The Schuman Declaration is the statement made by the French foreign ministerRobert Schuman on 9 May 1950. It proposed to place French and German production of coal and steel under one common High Authority. This organization would be open to participation of Western European countries. This cooperation was to be designed in such a way as to create common interests between European countries which would lead to gradual political integration, a condition for the pacification of relations between them: “Europe will not be made all at once, or according to a single plan. It will be built through concrete achievements which first create a de facto solidarity. The coming together of the nations of Europe requires the elimination of the age-old opposition of France and Germany”.
Schuman's speech did not fall on deaf ears, as West German Chancellor Adenauer responded swiftly with a positive reply as did the governments of the Netherlands, Belgium, Italy and Luxembourg. Within one year, on 18 April 1951, the six founding members signed the Treaty of Paris. It created the European Coal and Steel Community - Europe’s first supranational Community. This organization paved the way for the European Economic Community and subsequently the European Union, which is still run by the innovative type of European institutions conceived in 1950. However, Schuman's efforts did not stop there. He became a great proponent of further integration through a European Defence Community and in 1958 he became the first President of the predecessor to the current European Parliament. When he left office the Parliament bestowed on him the title of ‘Father of Europe’. Because of the significance of his ‘Schuman Declaration’ on 9 May 1950, this day has been designated as ‘Europe Day’. And, in honour of his pioneering work towards a united Europe, the district housing the headquarters of several European Union institutions in Brussels is named after him.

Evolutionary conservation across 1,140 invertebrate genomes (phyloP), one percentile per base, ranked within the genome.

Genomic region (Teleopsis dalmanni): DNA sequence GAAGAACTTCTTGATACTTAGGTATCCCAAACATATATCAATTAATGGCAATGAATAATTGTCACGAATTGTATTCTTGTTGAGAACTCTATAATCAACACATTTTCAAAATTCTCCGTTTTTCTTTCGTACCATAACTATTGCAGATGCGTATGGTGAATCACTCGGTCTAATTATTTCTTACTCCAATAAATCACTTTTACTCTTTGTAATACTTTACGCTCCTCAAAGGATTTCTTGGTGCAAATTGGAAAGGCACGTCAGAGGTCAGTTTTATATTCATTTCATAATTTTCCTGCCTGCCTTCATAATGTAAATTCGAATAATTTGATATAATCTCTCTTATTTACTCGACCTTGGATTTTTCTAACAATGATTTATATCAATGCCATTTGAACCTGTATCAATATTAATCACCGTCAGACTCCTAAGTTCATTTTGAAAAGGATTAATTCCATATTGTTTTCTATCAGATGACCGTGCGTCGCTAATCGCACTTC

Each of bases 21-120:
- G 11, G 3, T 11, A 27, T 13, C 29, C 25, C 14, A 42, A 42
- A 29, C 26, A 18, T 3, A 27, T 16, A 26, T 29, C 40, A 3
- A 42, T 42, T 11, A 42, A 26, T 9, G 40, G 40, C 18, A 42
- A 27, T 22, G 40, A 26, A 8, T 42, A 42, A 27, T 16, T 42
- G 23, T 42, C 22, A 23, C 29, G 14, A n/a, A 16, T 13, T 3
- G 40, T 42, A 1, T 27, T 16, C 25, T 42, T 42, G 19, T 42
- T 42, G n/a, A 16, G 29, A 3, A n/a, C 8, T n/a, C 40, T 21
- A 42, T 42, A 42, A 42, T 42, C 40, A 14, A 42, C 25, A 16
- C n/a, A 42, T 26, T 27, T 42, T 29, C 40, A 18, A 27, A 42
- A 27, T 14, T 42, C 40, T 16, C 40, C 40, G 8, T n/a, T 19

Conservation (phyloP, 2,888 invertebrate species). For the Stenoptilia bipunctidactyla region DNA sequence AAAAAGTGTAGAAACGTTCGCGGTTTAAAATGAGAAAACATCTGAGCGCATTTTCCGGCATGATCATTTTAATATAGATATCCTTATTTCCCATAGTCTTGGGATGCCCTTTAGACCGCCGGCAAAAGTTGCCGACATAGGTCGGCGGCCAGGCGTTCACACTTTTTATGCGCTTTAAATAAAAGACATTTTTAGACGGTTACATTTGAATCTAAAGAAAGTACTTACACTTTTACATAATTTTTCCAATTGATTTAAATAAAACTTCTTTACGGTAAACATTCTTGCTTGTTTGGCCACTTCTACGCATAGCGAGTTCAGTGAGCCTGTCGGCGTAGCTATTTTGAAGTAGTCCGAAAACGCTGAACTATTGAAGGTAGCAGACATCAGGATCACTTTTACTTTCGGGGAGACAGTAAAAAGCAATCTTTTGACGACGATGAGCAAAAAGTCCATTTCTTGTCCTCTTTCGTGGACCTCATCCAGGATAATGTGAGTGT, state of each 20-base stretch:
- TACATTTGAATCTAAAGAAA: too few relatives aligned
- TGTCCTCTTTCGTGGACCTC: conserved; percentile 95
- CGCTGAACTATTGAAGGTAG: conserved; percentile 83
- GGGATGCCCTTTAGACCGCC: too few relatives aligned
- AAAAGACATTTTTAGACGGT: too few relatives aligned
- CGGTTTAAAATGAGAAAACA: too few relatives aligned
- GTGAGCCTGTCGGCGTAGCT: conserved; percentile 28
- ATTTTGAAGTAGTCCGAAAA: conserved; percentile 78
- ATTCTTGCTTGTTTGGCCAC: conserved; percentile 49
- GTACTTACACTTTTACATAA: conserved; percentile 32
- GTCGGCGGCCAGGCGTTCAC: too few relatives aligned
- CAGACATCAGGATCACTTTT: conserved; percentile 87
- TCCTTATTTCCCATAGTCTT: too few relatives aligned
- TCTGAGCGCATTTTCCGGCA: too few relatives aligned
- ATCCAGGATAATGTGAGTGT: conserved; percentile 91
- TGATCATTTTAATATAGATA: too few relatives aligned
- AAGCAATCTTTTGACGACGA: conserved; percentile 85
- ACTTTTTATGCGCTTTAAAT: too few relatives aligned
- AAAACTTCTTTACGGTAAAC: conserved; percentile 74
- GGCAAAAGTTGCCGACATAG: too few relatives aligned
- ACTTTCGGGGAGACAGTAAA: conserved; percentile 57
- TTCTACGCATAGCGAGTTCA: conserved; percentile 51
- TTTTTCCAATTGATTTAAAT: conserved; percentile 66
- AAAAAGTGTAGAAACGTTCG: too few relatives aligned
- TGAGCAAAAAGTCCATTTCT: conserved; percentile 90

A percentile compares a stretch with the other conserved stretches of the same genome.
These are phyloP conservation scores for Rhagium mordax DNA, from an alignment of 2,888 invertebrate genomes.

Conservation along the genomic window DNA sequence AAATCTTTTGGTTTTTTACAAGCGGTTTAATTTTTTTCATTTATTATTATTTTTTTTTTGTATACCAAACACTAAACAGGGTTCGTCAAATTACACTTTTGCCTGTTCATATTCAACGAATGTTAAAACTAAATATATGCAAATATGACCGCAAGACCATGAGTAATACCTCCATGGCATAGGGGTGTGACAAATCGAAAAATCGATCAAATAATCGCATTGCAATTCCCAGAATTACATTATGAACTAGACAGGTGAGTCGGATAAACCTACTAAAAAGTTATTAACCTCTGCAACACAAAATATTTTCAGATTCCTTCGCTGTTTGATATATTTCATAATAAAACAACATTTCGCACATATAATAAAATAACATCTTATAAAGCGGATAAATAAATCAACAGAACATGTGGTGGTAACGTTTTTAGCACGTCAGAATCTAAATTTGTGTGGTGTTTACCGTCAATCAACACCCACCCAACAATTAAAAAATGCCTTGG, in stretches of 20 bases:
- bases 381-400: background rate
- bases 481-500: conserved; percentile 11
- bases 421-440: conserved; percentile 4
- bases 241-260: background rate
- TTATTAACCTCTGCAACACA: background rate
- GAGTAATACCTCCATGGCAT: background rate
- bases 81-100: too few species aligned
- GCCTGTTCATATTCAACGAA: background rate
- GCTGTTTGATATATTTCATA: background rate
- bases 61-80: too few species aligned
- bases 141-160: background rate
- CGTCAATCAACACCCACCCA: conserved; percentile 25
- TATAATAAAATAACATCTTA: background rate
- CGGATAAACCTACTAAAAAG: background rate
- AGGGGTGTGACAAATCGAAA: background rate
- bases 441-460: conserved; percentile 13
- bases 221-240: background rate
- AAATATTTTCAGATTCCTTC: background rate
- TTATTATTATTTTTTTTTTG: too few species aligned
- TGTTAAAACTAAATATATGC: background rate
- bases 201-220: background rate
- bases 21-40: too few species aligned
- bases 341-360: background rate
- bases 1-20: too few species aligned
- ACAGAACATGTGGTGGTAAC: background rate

The new Cold War split Europe between two spheres of influence (either side of the Iron Curtain). With the desire not to repeat such destruction, there was a strong momentum towards European co-operation. Winston Churchill, standing next to Robert Schuman, had called for Franco-German reconciliation in a united Europe in a speech in Metz on 14 July 1946. In Zurich, Churchill later called for a "United States of Europe" and, in the meantime, the formation of a "Council of Europe".
Anxious to see greater European economic integration in order to be able to form a block against the Soviet Union, the US used the Marshall Plan to force the adoption of more open markets as a prerequisite to receive aid. The Organisation for European Economic Co-operation was founded in 1948 to help coordinate the Marshall Plan. Its guiding principles were:
- promote co-operation between participating countries and their national production programmes for the reconstruction of Europe,
- develop intra-European trade by reducing tariffs and other barriers to the expansion of trade,
- study the feasibility of creating a customs union or free trade area,
- study multi-lateralisation of payments, and
- achieve conditions for better utilisation of labour.
The United States also directly funded prominent European pro-federalists through the government funded American Committee on United Europe.